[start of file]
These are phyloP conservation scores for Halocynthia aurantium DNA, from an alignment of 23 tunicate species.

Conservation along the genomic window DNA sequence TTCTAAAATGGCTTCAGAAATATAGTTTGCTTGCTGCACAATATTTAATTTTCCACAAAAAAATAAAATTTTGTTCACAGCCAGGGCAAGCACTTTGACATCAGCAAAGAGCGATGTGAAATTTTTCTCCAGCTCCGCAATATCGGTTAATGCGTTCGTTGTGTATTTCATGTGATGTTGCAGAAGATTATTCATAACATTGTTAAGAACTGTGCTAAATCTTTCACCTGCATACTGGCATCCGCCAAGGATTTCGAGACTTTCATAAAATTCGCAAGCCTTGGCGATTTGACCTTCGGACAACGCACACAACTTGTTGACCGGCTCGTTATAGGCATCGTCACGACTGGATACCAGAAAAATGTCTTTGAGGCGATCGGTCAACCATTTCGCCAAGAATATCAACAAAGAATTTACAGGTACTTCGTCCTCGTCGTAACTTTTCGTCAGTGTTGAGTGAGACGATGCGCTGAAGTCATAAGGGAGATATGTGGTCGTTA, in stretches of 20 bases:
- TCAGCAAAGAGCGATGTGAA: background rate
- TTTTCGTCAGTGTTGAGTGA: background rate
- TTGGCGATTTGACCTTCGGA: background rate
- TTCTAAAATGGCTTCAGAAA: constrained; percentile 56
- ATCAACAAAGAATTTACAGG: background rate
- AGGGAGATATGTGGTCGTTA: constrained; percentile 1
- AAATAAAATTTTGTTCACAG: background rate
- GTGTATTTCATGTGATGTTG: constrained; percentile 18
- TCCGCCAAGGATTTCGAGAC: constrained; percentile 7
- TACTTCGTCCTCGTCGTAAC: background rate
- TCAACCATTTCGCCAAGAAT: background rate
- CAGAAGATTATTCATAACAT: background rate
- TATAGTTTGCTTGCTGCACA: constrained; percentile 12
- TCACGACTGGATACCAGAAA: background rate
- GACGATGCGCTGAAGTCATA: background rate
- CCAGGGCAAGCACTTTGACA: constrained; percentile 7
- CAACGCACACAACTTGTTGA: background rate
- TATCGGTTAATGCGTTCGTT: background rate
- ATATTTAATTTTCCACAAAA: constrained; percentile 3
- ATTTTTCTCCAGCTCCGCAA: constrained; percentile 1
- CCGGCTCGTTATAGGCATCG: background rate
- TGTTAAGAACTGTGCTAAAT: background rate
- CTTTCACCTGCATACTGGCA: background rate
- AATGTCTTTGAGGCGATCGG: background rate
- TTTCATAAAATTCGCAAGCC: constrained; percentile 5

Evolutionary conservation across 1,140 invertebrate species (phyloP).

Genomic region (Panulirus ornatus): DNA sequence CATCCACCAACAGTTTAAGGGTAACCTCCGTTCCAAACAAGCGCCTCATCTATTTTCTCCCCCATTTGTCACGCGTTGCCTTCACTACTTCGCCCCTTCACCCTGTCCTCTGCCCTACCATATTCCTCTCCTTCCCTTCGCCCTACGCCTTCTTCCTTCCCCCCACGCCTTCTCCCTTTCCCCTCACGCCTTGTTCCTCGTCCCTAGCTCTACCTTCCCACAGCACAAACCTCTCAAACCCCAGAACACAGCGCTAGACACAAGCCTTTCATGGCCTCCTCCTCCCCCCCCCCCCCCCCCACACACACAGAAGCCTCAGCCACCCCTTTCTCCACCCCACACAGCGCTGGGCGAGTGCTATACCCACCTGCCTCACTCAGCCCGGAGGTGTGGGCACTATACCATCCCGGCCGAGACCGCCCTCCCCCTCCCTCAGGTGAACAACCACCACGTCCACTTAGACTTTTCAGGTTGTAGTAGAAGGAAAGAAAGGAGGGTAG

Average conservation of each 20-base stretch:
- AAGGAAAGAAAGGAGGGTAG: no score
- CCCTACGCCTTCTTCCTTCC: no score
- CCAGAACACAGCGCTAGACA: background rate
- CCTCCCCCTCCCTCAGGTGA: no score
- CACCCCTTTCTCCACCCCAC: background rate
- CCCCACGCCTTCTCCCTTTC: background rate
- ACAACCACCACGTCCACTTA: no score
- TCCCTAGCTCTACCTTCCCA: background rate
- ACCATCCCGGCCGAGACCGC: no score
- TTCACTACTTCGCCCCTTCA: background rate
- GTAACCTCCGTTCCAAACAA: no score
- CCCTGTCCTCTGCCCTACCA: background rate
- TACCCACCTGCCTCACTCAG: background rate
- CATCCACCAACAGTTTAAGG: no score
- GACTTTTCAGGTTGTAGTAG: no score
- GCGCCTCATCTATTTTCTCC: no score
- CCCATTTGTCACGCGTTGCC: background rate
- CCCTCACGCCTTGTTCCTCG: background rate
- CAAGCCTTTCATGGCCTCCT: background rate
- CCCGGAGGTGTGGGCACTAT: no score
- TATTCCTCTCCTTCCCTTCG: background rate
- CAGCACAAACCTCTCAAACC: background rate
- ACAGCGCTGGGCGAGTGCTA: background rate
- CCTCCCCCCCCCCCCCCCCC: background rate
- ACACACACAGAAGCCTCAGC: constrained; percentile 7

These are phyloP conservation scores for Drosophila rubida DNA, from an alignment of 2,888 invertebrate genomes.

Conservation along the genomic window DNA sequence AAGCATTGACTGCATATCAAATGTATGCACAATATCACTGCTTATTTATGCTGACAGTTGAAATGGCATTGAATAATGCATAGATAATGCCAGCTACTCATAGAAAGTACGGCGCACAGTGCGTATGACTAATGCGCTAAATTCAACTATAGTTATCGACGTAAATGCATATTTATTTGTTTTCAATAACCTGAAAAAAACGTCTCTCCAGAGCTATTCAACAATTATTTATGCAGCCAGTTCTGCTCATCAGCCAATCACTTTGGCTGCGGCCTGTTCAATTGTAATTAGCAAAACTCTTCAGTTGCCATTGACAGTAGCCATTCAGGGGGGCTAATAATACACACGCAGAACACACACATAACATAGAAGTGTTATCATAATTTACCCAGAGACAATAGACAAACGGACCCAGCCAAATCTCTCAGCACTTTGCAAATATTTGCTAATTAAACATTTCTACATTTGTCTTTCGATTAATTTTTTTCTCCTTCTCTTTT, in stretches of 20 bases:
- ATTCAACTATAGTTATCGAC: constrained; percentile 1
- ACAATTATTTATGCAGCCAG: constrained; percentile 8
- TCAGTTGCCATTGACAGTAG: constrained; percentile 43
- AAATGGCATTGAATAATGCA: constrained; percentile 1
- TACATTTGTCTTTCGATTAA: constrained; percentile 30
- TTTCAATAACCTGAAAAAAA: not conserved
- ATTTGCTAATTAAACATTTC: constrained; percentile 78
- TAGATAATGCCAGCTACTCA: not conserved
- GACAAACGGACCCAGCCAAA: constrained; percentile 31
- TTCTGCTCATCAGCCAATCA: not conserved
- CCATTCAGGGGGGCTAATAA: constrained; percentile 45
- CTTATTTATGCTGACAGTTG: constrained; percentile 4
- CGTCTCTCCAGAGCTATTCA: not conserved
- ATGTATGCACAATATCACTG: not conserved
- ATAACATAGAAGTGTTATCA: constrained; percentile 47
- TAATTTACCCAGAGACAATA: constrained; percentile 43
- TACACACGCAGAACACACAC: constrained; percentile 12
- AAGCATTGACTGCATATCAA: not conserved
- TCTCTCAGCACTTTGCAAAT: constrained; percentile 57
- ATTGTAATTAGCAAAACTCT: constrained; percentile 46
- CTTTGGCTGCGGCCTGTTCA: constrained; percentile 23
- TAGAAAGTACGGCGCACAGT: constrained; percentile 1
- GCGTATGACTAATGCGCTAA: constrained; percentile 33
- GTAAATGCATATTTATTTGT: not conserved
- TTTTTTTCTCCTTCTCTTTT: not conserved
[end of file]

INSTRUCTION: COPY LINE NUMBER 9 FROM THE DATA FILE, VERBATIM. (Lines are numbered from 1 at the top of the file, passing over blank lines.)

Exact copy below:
- AAATAAAATTTTGTTCACAG: background rate